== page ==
And nothing will be impossible

For the sake, as he sees it, of the ones he preaches to, the preacher is apt to preach the Gospel with the high magic taken out, the deep mystery reduced to a manageable size. “Ask and it will be given to you; seek and you will find; knock, and it will be opened to you.” “Truly, I say to you, if you have faith as a grain of mustard seed, you will say to this mountain, Remove hence to yonder place, and it will be moved and nothing will be impossible to you” (Matt. 17:20). “Come, O blessed of my Father, and inherit the kingdom prepared for you from the foundation of the world” (Matt. 35:24). “He who believes in me, though he die, yet shall he live” (John 11:25). The wild and joyful promise of the Gospel is reduced to promises more easily kept. The peace that passeth all understanding is reduced to peace that anybody can understand. The faith that can move mountains and raise the dead becomes faith that can help make life bearable until death ends it. Eternal life becomes a metaphor for the way the good a man does lives after him. “Blessed is he who takes no offense at me” (Matt. 11:6), Jesus says, and the preacher is apt to seek to remove the offense by removing from the Gospel all that he believes we find offensive. You cannot blame him because up to a point, of course, he is right. With part of ourselves we are offended as he thinks by what is too much for us to believe. We weren’t born yesterday. We are from Missouri.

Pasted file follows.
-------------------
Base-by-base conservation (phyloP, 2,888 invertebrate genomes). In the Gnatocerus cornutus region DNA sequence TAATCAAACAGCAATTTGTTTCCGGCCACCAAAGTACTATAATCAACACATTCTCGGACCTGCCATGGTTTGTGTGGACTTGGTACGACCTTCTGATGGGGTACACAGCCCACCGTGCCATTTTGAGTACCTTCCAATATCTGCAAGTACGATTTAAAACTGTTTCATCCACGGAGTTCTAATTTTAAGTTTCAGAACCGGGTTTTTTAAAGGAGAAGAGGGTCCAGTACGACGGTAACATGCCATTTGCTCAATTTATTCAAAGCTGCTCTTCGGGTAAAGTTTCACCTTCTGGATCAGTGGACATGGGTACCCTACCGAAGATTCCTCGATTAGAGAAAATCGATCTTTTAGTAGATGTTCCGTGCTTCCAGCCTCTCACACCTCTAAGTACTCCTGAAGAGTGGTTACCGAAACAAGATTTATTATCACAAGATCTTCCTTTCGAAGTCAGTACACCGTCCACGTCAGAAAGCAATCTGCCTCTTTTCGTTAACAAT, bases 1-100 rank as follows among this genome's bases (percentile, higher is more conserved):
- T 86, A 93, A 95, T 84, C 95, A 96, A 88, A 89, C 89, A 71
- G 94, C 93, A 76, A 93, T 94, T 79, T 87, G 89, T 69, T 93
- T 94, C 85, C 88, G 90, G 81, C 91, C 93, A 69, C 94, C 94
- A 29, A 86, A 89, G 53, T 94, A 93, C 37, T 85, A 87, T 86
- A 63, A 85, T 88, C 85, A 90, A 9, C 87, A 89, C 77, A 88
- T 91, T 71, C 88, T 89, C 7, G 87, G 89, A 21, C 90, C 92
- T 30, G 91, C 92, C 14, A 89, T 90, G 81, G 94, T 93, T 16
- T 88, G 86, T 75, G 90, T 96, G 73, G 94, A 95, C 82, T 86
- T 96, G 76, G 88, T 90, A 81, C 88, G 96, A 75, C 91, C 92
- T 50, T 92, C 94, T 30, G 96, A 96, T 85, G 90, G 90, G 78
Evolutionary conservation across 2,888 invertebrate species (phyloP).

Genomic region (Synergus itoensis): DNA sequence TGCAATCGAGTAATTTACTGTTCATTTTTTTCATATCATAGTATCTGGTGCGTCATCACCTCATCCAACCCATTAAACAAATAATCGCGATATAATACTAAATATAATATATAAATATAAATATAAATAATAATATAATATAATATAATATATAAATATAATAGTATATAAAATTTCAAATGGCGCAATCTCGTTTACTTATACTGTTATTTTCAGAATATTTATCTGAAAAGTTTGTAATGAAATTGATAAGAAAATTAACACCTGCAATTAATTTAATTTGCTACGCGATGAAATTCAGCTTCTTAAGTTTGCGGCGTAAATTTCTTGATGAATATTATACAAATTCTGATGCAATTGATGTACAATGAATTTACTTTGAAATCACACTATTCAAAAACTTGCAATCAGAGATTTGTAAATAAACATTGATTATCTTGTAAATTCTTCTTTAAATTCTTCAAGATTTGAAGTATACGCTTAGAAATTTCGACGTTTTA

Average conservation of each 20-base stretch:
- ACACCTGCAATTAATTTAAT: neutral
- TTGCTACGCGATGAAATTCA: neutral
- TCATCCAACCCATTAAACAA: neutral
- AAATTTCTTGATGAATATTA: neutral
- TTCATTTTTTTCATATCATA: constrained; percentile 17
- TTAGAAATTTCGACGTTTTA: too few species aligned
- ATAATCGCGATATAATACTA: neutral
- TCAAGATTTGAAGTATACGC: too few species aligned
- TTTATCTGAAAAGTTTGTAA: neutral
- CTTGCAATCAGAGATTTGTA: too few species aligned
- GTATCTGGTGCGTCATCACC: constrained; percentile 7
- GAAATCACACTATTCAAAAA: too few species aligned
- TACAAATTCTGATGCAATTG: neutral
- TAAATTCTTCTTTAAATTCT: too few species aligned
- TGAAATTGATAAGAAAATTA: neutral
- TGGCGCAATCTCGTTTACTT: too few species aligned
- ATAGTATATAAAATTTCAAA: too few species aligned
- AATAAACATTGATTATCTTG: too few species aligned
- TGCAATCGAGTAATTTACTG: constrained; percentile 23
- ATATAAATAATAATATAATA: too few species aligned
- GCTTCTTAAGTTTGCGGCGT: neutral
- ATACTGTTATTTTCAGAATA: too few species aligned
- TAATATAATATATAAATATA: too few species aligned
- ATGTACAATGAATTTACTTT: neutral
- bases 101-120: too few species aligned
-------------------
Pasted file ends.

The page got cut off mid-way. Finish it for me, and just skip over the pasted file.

– From Telling the Truth: The Gospel as Tragedy, Comedy, and Fairy Tale by Frederick Buechner

I don’t know why or how I met him. Maybe we were on one of our well-meaning outreaches and I gave him food; or maybe he asked me for money and I, being the sheltered product of an Asian American upbringing, a confused faith and suburban childhood, didn’t have the heart (or balls?) to ignore him. But he was sitting on a low wall on Channing, it was sunny, I know because even now I can see the light filtering down through the trees above us. He was ragged and dirty, in the way of Berkeley homeless who aren’t just kids who don’t want to live at home anymore, and I thought he was crazy. I must have told him I was a Christian, or he asked because I looked the part, and so he was going on and on about how he’d been in ministry and what he believed. Then he said, “It’s true, you know, about faith. I used to pray, I could pray right now, and that tree there, would bend over and touch the tips of its branches to the ground.”

Maybe he was crazy, but I’ve never quite been able to shake the feeling I had then. I thought of mustard seed sized faith and mountains. And I thought of my own faith, that was more like the kind that gets tossed to and fro by the waves, than the kind that lets you walk on them.


~ by justinhong on January 29, 2015.

One Response to “And nothing will be impossible”

  1. Thank you for reminding me of the beauty in the struggle!

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